This book, and the studies, stories, and dreams presented in it, authenticates a reality that is an integral part of everyday and every night life-our dreams. Which brings us back to our opening thought in writing this book: the need for open-mindedness concerning dreams that save lives.
The Cocktail Party Effect
Why do so many of the dreamers in this book hear their name called during the day, or at the end of a dream? This is known as the Cocktail Party Effect. Experts in the field state that people are primed to detect personally significant words, such as names that have particular meaning to them and taboo words, such as sex, blood, death, cancer, dreams ... It may also describe a similar phenomenon that occurs when one may immediately detect words of importance originating from unattended stimuli, for instance, hearing a loved one's name in another conversation.
This auditory phenomenon allows most people to "tune in to" a single voice and "tune out" all others, in a group, at a party, in a crowded place, or, in the case of this book, in a crowded dream.
It is also our hope that these dream stories create another phenomenon called Autonomous Sensory Meridian Response (ASMR).4,s It is an experience of "low-grade euphoria," when something important rings true and creates tingling that starts at the back of your head and travels down your arms and spine like you have been hugged by an angel.
Dreams have provided useful information in medical diagnosis for centuries, beginning in ancient times with the shamanic traditions of the indigenous cultures around the world. Shamans dream intentionally for ailing tribal members as well as interpret dreams that occur during a healing crisis to provide therapeutic guidance." Often dreams were responsible for instructing the shamans in the specific uses of medicinal plants. In The Way of the Shaman/ anthropologist-turned-shaman Michael Harner describes the phenomenon of the "big dream," which is "repeated several times in the same basic way on different nights, or it is a one-time dream that is so vivid that it is like being awake, an unusually powerful dream."
In Native American tradition, vision quests involve four days and four nights of seclusion in nature seeking spiritual communication for guidance and insight. The Lakota word for vision quest is Hembleciya." which translates to "Crying for a Dream." According to the legendary Lakota Holy Man Frank Fools Crow:" "My ancestors were all taught how to have sacred dreams. In these dreams, all kinds of strange and beautiful things would happen, things that never could take place in ordinary life. Strange beings would appear, and every kind of creature would come in impressive forms. These visitors would speak to the people and give them messages."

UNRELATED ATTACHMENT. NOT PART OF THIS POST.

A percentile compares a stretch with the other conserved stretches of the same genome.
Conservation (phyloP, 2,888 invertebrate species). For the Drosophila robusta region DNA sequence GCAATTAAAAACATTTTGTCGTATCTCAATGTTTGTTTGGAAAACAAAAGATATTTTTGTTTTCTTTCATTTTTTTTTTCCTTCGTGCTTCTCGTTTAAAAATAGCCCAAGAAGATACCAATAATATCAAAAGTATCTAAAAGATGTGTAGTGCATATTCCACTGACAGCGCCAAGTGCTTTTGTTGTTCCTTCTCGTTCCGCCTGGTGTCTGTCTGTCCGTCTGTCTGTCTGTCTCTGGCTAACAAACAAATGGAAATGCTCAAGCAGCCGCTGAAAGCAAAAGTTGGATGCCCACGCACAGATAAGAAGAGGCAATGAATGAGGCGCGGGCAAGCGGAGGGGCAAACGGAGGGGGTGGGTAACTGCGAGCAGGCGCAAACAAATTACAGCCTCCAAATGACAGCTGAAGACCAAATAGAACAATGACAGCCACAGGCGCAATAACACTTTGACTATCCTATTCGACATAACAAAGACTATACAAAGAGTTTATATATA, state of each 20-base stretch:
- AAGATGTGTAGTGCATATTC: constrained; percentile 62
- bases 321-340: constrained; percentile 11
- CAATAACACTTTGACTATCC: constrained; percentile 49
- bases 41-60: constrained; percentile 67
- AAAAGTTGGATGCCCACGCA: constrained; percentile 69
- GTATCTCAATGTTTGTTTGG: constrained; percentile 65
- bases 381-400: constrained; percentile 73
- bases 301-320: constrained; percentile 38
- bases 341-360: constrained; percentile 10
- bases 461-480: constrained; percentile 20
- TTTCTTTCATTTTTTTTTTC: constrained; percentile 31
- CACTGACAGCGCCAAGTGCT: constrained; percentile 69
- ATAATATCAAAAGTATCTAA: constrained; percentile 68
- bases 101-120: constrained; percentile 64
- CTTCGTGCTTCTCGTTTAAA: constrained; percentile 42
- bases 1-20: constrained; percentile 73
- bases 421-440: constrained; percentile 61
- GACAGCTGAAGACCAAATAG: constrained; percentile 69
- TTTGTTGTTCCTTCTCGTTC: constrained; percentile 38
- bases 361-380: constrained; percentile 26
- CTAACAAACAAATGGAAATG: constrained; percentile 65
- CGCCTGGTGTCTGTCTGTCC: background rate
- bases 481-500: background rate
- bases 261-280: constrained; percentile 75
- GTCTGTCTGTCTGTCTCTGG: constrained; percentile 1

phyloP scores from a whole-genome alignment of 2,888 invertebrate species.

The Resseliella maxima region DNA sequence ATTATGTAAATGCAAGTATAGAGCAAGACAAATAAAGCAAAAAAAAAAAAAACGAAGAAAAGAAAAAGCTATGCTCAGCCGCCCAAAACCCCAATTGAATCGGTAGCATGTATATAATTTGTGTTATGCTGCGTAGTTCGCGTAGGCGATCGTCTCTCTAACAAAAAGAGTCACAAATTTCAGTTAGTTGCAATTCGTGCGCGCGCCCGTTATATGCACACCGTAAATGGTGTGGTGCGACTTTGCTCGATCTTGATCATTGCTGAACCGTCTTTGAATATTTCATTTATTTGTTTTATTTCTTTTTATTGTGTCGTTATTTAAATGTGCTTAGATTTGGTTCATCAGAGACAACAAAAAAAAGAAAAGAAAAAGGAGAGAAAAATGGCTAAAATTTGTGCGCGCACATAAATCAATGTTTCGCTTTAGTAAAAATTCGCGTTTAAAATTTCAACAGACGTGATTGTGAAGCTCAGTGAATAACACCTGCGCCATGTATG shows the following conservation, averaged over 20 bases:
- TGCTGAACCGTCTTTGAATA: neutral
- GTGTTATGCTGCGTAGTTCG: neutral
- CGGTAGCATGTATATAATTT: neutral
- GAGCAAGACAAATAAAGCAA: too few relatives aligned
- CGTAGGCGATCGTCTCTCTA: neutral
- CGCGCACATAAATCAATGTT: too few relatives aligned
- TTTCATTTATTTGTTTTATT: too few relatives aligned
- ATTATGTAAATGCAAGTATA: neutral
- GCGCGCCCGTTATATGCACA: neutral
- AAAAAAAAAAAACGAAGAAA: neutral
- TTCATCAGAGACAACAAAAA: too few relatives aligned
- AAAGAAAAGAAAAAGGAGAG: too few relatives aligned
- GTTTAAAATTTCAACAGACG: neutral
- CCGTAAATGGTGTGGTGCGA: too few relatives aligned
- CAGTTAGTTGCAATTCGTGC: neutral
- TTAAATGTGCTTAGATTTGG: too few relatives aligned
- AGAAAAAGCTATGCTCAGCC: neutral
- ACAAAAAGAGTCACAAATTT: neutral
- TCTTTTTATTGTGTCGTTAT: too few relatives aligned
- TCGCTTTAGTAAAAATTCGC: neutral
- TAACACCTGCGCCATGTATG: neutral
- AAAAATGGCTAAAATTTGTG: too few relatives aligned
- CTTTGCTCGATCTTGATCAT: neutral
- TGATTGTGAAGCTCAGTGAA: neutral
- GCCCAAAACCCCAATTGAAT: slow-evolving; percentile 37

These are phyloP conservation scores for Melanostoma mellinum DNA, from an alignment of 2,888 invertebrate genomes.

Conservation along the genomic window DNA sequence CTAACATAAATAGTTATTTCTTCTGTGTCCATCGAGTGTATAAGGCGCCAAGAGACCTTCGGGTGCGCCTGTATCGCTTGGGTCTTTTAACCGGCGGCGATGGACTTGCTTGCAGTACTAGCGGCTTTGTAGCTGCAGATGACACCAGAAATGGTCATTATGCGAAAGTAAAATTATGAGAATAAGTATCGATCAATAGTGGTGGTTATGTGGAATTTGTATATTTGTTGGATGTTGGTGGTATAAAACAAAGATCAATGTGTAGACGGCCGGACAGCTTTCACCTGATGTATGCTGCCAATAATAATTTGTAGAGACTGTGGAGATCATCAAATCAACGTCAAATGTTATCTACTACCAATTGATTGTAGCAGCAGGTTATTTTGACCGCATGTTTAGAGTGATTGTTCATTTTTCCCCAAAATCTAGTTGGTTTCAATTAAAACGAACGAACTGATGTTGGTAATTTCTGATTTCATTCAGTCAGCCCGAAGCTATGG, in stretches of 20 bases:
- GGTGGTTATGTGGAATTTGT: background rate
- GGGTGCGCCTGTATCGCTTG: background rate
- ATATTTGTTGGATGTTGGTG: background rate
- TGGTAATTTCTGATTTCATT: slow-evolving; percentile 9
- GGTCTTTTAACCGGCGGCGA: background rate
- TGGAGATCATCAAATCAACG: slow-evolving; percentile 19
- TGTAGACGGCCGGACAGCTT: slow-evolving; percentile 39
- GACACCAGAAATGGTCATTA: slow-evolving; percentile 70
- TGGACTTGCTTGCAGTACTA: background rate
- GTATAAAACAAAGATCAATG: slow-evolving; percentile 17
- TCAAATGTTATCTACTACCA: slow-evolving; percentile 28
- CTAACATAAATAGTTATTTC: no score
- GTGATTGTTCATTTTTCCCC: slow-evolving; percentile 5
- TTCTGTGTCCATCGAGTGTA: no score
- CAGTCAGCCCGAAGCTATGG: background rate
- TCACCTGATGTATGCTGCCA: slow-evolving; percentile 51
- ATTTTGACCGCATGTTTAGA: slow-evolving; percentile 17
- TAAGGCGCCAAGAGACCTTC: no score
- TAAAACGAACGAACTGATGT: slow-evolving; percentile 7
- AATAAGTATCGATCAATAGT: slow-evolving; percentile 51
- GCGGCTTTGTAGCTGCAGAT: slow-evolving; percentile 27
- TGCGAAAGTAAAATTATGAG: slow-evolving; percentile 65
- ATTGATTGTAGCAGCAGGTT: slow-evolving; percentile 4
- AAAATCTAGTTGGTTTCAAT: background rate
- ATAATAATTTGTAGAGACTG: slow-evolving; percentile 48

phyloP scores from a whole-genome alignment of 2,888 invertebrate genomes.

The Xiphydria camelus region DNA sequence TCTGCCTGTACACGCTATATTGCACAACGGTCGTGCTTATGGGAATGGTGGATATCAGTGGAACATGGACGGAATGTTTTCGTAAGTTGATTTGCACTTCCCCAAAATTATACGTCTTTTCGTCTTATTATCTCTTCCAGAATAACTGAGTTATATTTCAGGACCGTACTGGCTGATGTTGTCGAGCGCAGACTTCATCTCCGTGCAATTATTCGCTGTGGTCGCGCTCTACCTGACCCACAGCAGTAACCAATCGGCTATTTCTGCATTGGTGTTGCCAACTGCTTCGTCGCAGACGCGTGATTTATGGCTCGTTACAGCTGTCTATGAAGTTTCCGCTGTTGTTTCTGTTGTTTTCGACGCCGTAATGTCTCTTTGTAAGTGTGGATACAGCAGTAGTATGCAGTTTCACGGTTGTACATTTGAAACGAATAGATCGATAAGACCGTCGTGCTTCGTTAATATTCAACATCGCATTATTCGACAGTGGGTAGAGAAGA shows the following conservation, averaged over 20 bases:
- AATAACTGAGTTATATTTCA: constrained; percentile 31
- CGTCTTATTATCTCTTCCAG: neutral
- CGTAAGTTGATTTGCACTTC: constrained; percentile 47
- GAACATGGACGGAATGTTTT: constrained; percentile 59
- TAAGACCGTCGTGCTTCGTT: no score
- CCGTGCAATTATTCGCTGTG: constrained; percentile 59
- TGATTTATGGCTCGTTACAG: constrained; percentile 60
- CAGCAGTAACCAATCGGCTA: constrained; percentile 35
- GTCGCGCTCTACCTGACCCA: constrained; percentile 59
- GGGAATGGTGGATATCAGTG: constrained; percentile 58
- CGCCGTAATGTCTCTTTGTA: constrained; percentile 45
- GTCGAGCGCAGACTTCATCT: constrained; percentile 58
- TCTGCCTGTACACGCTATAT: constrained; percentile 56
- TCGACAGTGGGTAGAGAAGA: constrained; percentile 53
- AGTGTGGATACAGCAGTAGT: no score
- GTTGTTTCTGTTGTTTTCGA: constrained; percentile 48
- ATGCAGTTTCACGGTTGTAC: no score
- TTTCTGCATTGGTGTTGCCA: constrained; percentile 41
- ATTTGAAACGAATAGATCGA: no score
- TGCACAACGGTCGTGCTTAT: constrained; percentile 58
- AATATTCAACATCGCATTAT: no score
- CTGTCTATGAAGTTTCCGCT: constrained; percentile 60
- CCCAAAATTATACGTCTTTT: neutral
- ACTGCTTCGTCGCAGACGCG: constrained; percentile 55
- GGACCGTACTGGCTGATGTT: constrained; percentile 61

In ancient Greece, dreams were used in the Ascelpian temples for guidance on health-related matters, but this fact has been largely forgotten in modern medicine." There is great irony in this statement, as these temples were dedicated to Asclepius, the Greek god of medicine, whose rod with the single entwined snake is to this day the symbol of medicine. Pilgrims would incubate dreams overnight in the temples and report them to a priest the next day, with the expectation of receiving an appropriate prescription for a cure. Particularly effective dreams might even provide a spontaneous healing by themselves. Dream incubation is a technique used to plant a dream-seed in the mind, in order for a particular dream topic to occur, either for recreation, love, health, or to attempt to solve a problem.
Centuries later, Sigmund Freud founded the field of psychoanalysis based on his dream work in psychotherapy, which included analysis of his own personal dreams. His most famous dream report, about a patient named Irma in I895, has been interpreted as being a foreshadowing of his death from mouth cancer diagnosed in I923: "She then opened her mouth properly and on the right hand I found a big white patch; at another place I saw extensive whitish gray scabs upon some remarkable curly structures which were evidently modeled on the turbinal bones of the nose. I at once called in Dr. M., and he repeated the examination and confirmed it."
Carl Jung, the founder of analytical psychology, stated, "I take dreams as diagnostically valuable facts," including their use in diagnosing medical conditions. In discussing "big dreams," he noted:" "Looked at more closely, 'little' dreams are the nightly fragments of fantasy coming from the subjective and personal sphere, and their meaning is limited to the affairs of every day. That is why such dreams are quickly forgotten, just because their validity is restricted to the day-to-day fluctuations of the psychic balance. Significant dreams, on the other hand, are often remembered for a lifetime, and not infrequently prove to be the richest jewel in the treasure-house of psychic experience."